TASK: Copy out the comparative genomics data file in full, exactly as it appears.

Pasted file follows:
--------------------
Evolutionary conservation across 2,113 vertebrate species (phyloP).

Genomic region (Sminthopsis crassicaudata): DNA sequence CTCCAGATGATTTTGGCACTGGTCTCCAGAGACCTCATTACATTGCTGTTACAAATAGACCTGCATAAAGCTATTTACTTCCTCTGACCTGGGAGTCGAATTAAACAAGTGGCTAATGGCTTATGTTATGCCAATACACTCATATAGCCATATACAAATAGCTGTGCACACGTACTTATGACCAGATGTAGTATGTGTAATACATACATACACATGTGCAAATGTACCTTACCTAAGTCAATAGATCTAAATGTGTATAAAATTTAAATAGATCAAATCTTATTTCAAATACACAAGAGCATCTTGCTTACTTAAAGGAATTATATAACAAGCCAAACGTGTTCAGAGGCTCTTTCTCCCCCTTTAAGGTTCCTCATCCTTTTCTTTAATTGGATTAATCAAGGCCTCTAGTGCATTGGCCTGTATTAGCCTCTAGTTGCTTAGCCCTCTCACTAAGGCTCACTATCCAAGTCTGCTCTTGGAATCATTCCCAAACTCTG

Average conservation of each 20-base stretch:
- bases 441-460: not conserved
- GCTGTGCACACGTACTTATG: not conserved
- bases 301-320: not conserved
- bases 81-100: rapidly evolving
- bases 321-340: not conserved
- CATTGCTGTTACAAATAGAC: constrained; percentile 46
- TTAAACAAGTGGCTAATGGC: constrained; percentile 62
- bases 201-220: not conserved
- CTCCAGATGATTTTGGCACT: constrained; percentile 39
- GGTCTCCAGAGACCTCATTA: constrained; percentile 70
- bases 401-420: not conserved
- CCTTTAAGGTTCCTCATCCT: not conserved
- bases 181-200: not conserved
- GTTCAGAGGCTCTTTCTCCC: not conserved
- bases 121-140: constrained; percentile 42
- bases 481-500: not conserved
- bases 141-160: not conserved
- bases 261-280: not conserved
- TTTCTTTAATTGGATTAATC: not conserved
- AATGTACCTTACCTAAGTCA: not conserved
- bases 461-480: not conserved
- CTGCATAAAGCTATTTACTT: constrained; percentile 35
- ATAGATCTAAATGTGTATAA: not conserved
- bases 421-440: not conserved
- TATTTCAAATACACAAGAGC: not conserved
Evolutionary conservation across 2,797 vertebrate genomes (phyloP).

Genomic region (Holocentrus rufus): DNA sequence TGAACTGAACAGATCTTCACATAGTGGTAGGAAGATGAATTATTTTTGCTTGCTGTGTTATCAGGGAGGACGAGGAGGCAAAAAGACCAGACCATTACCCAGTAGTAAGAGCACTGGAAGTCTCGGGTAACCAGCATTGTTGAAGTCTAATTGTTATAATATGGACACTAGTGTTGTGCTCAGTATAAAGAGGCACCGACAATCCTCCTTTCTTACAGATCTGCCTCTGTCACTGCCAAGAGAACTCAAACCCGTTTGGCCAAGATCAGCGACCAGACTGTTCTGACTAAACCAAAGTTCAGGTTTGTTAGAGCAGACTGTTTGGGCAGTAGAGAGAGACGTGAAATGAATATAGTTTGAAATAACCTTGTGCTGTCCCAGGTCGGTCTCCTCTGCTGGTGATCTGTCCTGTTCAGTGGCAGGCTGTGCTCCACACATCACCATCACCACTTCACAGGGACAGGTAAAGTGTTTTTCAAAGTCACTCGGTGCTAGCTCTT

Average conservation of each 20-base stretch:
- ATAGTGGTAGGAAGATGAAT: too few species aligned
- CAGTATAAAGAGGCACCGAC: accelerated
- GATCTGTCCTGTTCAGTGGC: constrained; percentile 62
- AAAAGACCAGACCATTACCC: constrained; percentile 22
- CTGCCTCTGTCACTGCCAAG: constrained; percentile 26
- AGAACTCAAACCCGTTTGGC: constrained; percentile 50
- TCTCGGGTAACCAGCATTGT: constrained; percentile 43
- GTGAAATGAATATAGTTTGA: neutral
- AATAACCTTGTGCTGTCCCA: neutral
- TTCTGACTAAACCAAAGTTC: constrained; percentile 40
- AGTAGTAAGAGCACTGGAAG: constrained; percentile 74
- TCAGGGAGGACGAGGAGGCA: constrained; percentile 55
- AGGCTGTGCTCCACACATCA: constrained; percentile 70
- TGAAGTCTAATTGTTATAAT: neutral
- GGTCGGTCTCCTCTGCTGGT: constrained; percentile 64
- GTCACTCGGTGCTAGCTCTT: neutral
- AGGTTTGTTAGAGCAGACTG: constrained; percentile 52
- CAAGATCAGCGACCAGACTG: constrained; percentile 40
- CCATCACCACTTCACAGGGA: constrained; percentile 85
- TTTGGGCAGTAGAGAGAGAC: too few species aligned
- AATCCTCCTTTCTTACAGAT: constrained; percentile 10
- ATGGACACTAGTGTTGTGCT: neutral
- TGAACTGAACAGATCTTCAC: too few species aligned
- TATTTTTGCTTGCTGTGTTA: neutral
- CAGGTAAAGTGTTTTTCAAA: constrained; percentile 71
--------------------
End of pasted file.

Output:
Evolutionary conservation across 2,113 vertebrate species (phyloP).

Genomic region (Sminthopsis crassicaudata): DNA sequence CTCCAGATGATTTTGGCACTGGTCTCCAGAGACCTCATTACATTGCTGTTACAAATAGACCTGCATAAAGCTATTTACTTCCTCTGACCTGGGAGTCGAATTAAACAAGTGGCTAATGGCTTATGTTATGCCAATACACTCATATAGCCATATACAAATAGCTGTGCACACGTACTTATGACCAGATGTAGTATGTGTAATACATACATACACATGTGCAAATGTACCTTACCTAAGTCAATAGATCTAAATGTGTATAAAATTTAAATAGATCAAATCTTATTTCAAATACACAAGAGCATCTTGCTTACTTAAAGGAATTATATAACAAGCCAAACGTGTTCAGAGGCTCTTTCTCCCCCTTTAAGGTTCCTCATCCTTTTCTTTAATTGGATTAATCAAGGCCTCTAGTGCATTGGCCTGTATTAGCCTCTAGTTGCTTAGCCCTCTCACTAAGGCTCACTATCCAAGTCTGCTCTTGGAATCATTCCCAAACTCTG

Average conservation of each 20-base stretch:
- bases 441-460: not conserved
- GCTGTGCACACGTACTTATG: not conserved
- bases 301-320: not conserved
- bases 81-100: rapidly evolving
- bases 321-340: not conserved
- CATTGCTGTTACAAATAGAC: constrained; percentile 46
- TTAAACAAGTGGCTAATGGC: constrained; percentile 62
- bases 201-220: not conserved
- CTCCAGATGATTTTGGCACT: constrained; percentile 39
- GGTCTCCAGAGACCTCATTA: constrained; percentile 70
- bases 401-420: not conserved
- CCTTTAAGGTTCCTCATCCT: not conserved
- bases 181-200: not conserved
- GTTCAGAGGCTCTTTCTCCC: not conserved
- bases 121-140: constrained; percentile 42
- bases 481-500: not conserved
- bases 141-160: not conserved
- bases 261-280: not conserved
- TTTCTTTAATTGGATTAATC: not conserved
- AATGTACCTTACCTAAGTCA: not conserved
- bases 461-480: not conserved
- CTGCATAAAGCTATTTACTT: constrained; percentile 35
- ATAGATCTAAATGTGTATAA: not conserved
- bases 421-440: not conserved
- TATTTCAAATACACAAGAGC: not conserved
Evolutionary conservation across 2,797 vertebrate genomes (phyloP).

Genomic region (Holocentrus rufus): DNA sequence TGAACTGAACAGATCTTCACATAGTGGTAGGAAGATGAATTATTTTTGCTTGCTGTGTTATCAGGGAGGACGAGGAGGCAAAAAGACCAGACCATTACCCAGTAGTAAGAGCACTGGAAGTCTCGGGTAACCAGCATTGTTGAAGTCTAATTGTTATAATATGGACACTAGTGTTGTGCTCAGTATAAAGAGGCACCGACAATCCTCCTTTCTTACAGATCTGCCTCTGTCACTGCCAAGAGAACTCAAACCCGTTTGGCCAAGATCAGCGACCAGACTGTTCTGACTAAACCAAAGTTCAGGTTTGTTAGAGCAGACTGTTTGGGCAGTAGAGAGAGACGTGAAATGAATATAGTTTGAAATAACCTTGTGCTGTCCCAGGTCGGTCTCCTCTGCTGGTGATCTGTCCTGTTCAGTGGCAGGCTGTGCTCCACACATCACCATCACCACTTCACAGGGACAGGTAAAGTGTTTTTCAAAGTCACTCGGTGCTAGCTCTT

Average conservation of each 20-base stretch:
- ATAGTGGTAGGAAGATGAAT: too few species aligned
- CAGTATAAAGAGGCACCGAC: accelerated
- GATCTGTCCTGTTCAGTGGC: constrained; percentile 62
- AAAAGACCAGACCATTACCC: constrained; percentile 22
- CTGCCTCTGTCACTGCCAAG: constrained; percentile 26
- AGAACTCAAACCCGTTTGGC: constrained; percentile 50
- TCTCGGGTAACCAGCATTGT: constrained; percentile 43
- GTGAAATGAATATAGTTTGA: neutral
- AATAACCTTGTGCTGTCCCA: neutral
- TTCTGACTAAACCAAAGTTC: constrained; percentile 40
- AGTAGTAAGAGCACTGGAAG: constrained; percentile 74
- TCAGGGAGGACGAGGAGGCA: constrained; percentile 55
- AGGCTGTGCTCCACACATCA: constrained; percentile 70
- TGAAGTCTAATTGTTATAAT: neutral
- GGTCGGTCTCCTCTGCTGGT: constrained; percentile 64
- GTCACTCGGTGCTAGCTCTT: neutral
- AGGTTTGTTAGAGCAGACTG: constrained; percentile 52
- CAAGATCAGCGACCAGACTG: constrained; percentile 40
- CCATCACCACTTCACAGGGA: constrained; percentile 85
- TTTGGGCAGTAGAGAGAGAC: too few species aligned
- AATCCTCCTTTCTTACAGAT: constrained; percentile 10
- ATGGACACTAGTGTTGTGCT: neutral
- TGAACTGAACAGATCTTCAC: too few species aligned
- TATTTTTGCTTGCTGTGTTA: neutral
- CAGGTAAAGTGTTTTTCAAA: constrained; percentile 71